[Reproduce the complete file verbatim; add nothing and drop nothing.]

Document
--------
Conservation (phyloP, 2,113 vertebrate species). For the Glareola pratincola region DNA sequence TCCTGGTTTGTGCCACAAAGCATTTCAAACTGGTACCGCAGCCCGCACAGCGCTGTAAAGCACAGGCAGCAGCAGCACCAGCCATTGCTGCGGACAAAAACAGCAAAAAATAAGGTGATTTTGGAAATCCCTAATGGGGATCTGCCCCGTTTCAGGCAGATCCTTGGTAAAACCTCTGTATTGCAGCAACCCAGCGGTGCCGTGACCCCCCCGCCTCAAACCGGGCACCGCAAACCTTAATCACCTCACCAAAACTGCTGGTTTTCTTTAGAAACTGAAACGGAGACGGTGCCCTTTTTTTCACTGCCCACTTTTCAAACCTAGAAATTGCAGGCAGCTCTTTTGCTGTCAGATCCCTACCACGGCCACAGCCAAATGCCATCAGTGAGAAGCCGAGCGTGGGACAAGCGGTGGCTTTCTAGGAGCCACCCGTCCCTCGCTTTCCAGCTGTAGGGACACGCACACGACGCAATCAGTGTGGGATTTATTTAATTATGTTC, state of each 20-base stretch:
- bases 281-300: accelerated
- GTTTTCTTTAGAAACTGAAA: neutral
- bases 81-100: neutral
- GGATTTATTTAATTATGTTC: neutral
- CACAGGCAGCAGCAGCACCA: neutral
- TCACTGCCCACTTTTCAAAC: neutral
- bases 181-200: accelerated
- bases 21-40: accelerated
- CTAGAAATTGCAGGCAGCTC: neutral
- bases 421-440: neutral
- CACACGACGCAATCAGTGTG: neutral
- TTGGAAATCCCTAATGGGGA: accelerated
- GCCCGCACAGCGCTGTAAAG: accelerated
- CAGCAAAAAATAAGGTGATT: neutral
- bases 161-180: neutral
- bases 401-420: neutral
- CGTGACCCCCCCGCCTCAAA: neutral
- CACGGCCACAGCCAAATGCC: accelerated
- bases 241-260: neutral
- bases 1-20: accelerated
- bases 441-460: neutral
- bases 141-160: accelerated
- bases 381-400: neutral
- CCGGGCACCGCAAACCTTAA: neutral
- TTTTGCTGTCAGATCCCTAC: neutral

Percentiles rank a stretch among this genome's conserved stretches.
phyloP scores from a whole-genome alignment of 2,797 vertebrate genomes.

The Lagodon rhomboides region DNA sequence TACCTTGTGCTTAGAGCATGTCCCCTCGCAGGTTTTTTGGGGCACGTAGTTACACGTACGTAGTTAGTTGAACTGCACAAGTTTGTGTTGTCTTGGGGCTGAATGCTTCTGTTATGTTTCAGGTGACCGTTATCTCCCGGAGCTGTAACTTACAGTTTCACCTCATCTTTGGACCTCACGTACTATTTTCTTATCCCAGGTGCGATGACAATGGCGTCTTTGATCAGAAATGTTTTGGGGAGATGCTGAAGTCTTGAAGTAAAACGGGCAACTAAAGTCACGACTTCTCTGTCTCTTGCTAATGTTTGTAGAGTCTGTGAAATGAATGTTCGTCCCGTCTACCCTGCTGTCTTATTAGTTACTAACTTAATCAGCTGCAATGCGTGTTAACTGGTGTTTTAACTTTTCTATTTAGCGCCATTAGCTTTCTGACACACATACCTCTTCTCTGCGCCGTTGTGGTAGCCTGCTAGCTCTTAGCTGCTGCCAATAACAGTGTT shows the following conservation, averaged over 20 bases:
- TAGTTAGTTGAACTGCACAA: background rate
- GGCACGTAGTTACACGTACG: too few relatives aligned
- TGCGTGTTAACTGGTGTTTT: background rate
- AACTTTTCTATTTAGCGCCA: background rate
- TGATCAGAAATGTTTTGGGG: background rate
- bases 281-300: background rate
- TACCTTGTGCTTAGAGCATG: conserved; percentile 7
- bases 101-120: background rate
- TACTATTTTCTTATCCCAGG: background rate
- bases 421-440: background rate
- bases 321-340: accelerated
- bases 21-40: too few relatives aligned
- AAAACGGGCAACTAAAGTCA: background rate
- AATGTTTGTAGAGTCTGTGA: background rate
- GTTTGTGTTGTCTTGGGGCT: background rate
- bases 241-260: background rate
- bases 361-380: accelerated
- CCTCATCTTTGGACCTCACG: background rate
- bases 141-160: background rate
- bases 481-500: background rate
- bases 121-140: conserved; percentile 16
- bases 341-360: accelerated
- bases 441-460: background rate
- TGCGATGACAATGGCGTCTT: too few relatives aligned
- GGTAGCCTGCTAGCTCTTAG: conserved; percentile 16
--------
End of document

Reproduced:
Conservation (phyloP, 2,113 vertebrate species). For the Glareola pratincola region DNA sequence TCCTGGTTTGTGCCACAAAGCATTTCAAACTGGTACCGCAGCCCGCACAGCGCTGTAAAGCACAGGCAGCAGCAGCACCAGCCATTGCTGCGGACAAAAACAGCAAAAAATAAGGTGATTTTGGAAATCCCTAATGGGGATCTGCCCCGTTTCAGGCAGATCCTTGGTAAAACCTCTGTATTGCAGCAACCCAGCGGTGCCGTGACCCCCCCGCCTCAAACCGGGCACCGCAAACCTTAATCACCTCACCAAAACTGCTGGTTTTCTTTAGAAACTGAAACGGAGACGGTGCCCTTTTTTTCACTGCCCACTTTTCAAACCTAGAAATTGCAGGCAGCTCTTTTGCTGTCAGATCCCTACCACGGCCACAGCCAAATGCCATCAGTGAGAAGCCGAGCGTGGGACAAGCGGTGGCTTTCTAGGAGCCACCCGTCCCTCGCTTTCCAGCTGTAGGGACACGCACACGACGCAATCAGTGTGGGATTTATTTAATTATGTTC, state of each 20-base stretch:
- bases 281-300: accelerated
- GTTTTCTTTAGAAACTGAAA: neutral
- bases 81-100: neutral
- GGATTTATTTAATTATGTTC: neutral
- CACAGGCAGCAGCAGCACCA: neutral
- TCACTGCCCACTTTTCAAAC: neutral
- bases 181-200: accelerated
- bases 21-40: accelerated
- CTAGAAATTGCAGGCAGCTC: neutral
- bases 421-440: neutral
- CACACGACGCAATCAGTGTG: neutral
- TTGGAAATCCCTAATGGGGA: accelerated
- GCCCGCACAGCGCTGTAAAG: accelerated
- CAGCAAAAAATAAGGTGATT: neutral
- bases 161-180: neutral
- bases 401-420: neutral
- CGTGACCCCCCCGCCTCAAA: neutral
- CACGGCCACAGCCAAATGCC: accelerated
- bases 241-260: neutral
- bases 1-20: accelerated
- bases 441-460: neutral
- bases 141-160: accelerated
- bases 381-400: neutral
- CCGGGCACCGCAAACCTTAA: neutral
- TTTTGCTGTCAGATCCCTAC: neutral

Percentiles rank a stretch among this genome's conserved stretches.
phyloP scores from a whole-genome alignment of 2,797 vertebrate genomes.

The Lagodon rhomboides region DNA sequence TACCTTGTGCTTAGAGCATGTCCCCTCGCAGGTTTTTTGGGGCACGTAGTTACACGTACGTAGTTAGTTGAACTGCACAAGTTTGTGTTGTCTTGGGGCTGAATGCTTCTGTTATGTTTCAGGTGACCGTTATCTCCCGGAGCTGTAACTTACAGTTTCACCTCATCTTTGGACCTCACGTACTATTTTCTTATCCCAGGTGCGATGACAATGGCGTCTTTGATCAGAAATGTTTTGGGGAGATGCTGAAGTCTTGAAGTAAAACGGGCAACTAAAGTCACGACTTCTCTGTCTCTTGCTAATGTTTGTAGAGTCTGTGAAATGAATGTTCGTCCCGTCTACCCTGCTGTCTTATTAGTTACTAACTTAATCAGCTGCAATGCGTGTTAACTGGTGTTTTAACTTTTCTATTTAGCGCCATTAGCTTTCTGACACACATACCTCTTCTCTGCGCCGTTGTGGTAGCCTGCTAGCTCTTAGCTGCTGCCAATAACAGTGTT shows the following conservation, averaged over 20 bases:
- TAGTTAGTTGAACTGCACAA: background rate
- GGCACGTAGTTACACGTACG: too few relatives aligned
- TGCGTGTTAACTGGTGTTTT: background rate
- AACTTTTCTATTTAGCGCCA: background rate
- TGATCAGAAATGTTTTGGGG: background rate
- bases 281-300: background rate
- TACCTTGTGCTTAGAGCATG: conserved; percentile 7
- bases 101-120: background rate
- TACTATTTTCTTATCCCAGG: background rate
- bases 421-440: background rate
- bases 321-340: accelerated
- bases 21-40: too few relatives aligned
- AAAACGGGCAACTAAAGTCA: background rate
- AATGTTTGTAGAGTCTGTGA: background rate
- GTTTGTGTTGTCTTGGGGCT: background rate
- bases 241-260: background rate
- bases 361-380: accelerated
- CCTCATCTTTGGACCTCACG: background rate
- bases 141-160: background rate
- bases 481-500: background rate
- bases 121-140: conserved; percentile 16
- bases 341-360: accelerated
- bases 441-460: background rate
- TGCGATGACAATGGCGTCTT: too few relatives aligned
- GGTAGCCTGCTAGCTCTTAG: conserved; percentile 16